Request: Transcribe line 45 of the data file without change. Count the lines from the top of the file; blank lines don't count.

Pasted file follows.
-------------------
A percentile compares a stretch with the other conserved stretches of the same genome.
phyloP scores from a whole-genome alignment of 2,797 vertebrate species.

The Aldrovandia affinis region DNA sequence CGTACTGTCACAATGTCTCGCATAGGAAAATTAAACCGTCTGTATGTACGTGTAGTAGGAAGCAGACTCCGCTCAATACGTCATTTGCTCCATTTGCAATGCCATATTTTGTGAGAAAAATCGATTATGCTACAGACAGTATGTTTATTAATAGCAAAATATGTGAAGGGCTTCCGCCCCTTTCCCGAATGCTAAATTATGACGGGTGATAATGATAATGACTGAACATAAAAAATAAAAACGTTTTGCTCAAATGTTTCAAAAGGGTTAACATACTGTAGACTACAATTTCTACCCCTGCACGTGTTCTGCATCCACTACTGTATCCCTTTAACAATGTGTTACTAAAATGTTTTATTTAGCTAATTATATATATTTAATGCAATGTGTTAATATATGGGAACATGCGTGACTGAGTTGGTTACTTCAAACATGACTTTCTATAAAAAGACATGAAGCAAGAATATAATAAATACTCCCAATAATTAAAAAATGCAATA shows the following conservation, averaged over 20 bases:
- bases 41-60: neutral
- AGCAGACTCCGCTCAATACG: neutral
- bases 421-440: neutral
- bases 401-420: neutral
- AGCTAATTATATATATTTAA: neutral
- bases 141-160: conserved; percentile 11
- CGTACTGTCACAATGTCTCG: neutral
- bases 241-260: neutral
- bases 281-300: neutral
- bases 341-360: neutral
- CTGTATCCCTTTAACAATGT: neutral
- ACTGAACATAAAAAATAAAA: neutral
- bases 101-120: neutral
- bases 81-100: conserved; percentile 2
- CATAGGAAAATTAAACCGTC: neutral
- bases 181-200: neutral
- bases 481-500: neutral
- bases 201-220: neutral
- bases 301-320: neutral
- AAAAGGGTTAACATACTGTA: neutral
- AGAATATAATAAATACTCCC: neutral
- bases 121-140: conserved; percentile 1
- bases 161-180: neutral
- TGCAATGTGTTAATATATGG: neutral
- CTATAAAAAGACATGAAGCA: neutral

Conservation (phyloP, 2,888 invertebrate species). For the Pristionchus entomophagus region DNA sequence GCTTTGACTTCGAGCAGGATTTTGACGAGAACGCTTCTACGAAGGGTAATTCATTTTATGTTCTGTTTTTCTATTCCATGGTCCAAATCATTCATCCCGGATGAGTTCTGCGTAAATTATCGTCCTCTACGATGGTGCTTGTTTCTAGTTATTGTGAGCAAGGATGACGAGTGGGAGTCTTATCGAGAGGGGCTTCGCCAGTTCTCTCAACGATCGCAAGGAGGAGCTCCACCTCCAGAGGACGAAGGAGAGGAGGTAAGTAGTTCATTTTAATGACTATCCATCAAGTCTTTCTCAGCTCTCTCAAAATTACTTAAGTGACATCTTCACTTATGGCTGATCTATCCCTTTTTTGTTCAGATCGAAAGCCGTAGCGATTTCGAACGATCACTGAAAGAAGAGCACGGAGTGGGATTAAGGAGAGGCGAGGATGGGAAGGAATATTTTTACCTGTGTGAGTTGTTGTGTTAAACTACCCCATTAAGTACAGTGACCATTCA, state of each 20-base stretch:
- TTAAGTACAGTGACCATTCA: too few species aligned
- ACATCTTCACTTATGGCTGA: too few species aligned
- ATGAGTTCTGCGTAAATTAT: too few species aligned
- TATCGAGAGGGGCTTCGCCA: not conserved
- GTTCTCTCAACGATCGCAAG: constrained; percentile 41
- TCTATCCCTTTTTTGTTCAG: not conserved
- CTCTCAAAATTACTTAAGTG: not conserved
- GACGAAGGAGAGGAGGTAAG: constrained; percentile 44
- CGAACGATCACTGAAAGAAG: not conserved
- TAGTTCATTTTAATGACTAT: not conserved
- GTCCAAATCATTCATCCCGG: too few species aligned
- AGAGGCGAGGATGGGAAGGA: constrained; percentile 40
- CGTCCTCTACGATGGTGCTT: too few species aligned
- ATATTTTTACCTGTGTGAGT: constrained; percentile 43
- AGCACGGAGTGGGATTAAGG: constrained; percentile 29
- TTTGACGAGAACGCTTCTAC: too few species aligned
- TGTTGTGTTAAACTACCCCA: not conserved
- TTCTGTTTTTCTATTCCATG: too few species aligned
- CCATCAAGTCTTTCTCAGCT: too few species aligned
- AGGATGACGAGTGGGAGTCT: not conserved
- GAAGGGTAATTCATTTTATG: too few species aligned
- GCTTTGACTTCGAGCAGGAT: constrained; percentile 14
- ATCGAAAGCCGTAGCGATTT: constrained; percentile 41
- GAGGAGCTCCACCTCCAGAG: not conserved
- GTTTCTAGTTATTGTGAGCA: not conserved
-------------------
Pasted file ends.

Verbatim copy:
- TTTGACGAGAACGCTTCTAC: too few species aligned